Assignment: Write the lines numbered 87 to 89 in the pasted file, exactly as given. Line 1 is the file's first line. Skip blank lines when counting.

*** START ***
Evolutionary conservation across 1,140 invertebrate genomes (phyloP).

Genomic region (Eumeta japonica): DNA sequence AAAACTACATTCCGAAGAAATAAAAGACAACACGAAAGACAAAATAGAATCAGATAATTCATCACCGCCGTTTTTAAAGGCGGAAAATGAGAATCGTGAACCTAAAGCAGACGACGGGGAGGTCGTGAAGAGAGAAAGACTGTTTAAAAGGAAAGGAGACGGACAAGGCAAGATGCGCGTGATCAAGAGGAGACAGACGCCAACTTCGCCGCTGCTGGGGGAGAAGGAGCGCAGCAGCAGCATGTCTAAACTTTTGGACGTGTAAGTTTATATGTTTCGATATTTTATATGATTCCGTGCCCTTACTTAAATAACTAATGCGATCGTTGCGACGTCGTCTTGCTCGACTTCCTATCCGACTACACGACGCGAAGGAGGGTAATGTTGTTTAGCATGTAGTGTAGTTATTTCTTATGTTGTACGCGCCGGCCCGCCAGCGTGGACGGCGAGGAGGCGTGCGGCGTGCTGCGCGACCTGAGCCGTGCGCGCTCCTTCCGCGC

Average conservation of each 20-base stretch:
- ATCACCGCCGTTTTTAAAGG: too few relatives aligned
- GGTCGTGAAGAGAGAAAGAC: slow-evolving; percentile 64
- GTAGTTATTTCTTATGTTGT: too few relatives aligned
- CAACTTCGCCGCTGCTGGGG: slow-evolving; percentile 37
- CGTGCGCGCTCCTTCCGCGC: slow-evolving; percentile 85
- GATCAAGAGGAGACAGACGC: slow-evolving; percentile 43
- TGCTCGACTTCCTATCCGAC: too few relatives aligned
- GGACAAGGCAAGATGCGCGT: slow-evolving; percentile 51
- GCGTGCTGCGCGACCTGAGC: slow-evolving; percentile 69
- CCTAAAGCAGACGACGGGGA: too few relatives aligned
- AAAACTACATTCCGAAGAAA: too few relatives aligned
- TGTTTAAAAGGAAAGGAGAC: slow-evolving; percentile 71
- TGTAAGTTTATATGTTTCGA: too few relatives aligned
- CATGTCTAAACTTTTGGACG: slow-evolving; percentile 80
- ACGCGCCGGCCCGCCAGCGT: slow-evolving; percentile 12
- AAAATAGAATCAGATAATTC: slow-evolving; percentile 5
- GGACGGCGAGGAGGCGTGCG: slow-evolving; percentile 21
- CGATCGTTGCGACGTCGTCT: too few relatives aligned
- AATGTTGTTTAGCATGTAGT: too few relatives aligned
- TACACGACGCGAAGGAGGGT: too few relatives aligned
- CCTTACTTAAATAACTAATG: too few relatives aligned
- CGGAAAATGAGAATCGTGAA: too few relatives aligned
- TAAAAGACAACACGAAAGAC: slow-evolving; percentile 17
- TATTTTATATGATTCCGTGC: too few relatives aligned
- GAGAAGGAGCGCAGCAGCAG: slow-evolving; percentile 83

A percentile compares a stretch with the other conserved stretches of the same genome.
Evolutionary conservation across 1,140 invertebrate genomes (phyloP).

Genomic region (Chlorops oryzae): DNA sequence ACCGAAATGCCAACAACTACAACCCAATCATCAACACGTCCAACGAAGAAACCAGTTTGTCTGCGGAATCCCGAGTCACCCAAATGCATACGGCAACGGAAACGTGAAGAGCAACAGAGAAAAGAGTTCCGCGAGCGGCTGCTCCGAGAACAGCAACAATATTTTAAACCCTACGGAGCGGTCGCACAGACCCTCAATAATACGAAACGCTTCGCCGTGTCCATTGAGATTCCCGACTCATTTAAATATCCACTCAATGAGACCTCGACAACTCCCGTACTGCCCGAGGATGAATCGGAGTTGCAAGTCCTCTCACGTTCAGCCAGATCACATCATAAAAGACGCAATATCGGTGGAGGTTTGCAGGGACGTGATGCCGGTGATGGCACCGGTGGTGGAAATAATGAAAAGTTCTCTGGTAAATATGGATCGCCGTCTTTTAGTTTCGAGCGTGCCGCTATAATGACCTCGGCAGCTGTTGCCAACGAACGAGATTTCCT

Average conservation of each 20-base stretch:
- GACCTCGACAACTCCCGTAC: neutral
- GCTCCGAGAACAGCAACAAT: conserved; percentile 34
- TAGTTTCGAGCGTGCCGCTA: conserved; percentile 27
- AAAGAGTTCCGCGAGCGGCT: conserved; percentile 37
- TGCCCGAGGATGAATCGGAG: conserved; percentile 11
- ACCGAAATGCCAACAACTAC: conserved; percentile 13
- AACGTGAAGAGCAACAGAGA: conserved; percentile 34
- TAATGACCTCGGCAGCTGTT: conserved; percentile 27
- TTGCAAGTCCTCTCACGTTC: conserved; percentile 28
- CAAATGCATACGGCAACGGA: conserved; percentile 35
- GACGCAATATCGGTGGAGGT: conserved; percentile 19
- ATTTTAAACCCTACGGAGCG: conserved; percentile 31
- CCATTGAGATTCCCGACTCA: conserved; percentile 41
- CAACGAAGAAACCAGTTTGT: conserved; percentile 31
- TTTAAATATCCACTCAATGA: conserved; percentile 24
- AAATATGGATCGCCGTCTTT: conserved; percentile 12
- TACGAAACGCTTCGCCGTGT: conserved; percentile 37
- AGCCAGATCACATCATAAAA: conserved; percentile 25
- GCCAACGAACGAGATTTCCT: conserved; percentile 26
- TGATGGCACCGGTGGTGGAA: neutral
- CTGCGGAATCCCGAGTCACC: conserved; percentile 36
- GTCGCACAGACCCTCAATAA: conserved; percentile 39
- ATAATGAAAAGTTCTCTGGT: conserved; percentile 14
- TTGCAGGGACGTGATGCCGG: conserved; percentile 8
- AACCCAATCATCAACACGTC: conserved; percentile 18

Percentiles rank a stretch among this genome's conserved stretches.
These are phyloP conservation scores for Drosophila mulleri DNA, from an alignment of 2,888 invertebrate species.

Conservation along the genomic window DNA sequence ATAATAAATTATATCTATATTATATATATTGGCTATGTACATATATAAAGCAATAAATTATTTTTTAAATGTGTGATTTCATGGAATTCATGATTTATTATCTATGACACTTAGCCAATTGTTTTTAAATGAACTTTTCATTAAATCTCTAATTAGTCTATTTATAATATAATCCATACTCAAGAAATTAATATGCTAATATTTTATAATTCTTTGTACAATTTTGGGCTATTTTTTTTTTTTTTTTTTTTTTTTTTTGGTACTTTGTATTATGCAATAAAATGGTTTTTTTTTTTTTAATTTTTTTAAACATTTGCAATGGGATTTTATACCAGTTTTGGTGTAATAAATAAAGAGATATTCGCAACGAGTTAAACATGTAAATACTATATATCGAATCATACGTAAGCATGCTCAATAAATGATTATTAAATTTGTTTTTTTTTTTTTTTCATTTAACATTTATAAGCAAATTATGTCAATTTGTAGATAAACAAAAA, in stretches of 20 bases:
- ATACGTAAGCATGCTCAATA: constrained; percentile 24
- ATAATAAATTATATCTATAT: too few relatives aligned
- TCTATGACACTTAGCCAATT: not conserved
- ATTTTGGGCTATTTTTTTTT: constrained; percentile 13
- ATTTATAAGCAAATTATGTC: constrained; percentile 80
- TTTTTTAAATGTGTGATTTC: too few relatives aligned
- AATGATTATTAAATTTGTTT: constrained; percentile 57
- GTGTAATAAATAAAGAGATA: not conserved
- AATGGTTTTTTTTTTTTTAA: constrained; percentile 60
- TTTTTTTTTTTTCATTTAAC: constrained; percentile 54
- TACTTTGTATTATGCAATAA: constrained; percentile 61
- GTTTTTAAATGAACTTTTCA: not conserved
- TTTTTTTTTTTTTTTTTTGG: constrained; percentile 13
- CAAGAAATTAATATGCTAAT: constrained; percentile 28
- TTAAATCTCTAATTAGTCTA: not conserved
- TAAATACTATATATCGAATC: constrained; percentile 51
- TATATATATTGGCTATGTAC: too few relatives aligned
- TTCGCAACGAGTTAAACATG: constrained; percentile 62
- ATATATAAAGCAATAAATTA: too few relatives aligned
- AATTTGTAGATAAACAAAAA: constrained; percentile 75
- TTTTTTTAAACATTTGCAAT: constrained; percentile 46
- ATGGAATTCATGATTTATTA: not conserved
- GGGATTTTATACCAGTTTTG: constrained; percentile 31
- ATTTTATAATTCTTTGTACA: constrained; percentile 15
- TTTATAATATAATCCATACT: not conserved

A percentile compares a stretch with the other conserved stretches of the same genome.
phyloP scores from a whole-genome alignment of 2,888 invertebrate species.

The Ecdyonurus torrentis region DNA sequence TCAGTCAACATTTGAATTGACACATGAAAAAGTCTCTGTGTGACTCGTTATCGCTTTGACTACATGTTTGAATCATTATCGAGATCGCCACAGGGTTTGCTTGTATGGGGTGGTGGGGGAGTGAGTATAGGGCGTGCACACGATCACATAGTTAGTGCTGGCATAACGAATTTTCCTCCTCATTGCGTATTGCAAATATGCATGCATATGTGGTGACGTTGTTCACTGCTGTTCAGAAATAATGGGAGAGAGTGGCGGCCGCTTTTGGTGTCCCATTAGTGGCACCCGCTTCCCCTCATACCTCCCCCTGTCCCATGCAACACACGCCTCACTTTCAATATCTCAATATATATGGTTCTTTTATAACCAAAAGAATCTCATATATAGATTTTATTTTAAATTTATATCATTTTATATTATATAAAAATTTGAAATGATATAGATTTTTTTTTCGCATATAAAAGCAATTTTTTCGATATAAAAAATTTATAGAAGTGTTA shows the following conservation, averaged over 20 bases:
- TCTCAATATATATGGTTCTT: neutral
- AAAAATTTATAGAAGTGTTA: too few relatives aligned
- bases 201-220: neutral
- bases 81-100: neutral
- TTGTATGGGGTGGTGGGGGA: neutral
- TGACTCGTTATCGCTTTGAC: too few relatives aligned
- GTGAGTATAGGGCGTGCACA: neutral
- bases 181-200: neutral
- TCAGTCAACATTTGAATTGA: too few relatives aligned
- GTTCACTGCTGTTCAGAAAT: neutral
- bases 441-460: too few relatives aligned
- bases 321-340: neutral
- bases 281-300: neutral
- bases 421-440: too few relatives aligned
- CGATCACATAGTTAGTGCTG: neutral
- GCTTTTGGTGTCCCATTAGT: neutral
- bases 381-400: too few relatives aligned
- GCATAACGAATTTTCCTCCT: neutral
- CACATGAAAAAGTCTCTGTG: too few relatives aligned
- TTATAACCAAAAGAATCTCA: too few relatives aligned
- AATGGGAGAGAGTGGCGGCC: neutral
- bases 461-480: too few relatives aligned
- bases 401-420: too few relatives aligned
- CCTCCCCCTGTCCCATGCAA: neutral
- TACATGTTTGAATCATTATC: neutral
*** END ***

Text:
phyloP scores from a whole-genome alignment of 2,888 invertebrate species.

The Ecdyonurus torrentis region DNA sequence TCAGTCAACATTTGAATTGACACATGAAAAAGTCTCTGTGTGACTCGTTATCGCTTTGACTACATGTTTGAATCATTATCGAGATCGCCACAGGGTTTGCTTGTATGGGGTGGTGGGGGAGTGAGTATAGGGCGTGCACACGATCACATAGTTAGTGCTGGCATAACGAATTTTCCTCCTCATTGCGTATTGCAAATATGCATGCATATGTGGTGACGTTGTTCACTGCTGTTCAGAAATAATGGGAGAGAGTGGCGGCCGCTTTTGGTGTCCCATTAGTGGCACCCGCTTCCCCTCATACCTCCCCCTGTCCCATGCAACACACGCCTCACTTTCAATATCTCAATATATATGGTTCTTTTATAACCAAAAGAATCTCATATATAGATTTTATTTTAAATTTATATCATTTTATATTATATAAAAATTTGAAATGATATAGATTTTTTTTTCGCATATAAAAGCAATTTTTTCGATATAAAAAATTTATAGAAGTGTTA shows the following conservation, averaged over 20 bases:
- TCTCAATATATATGGTTCTT: neutral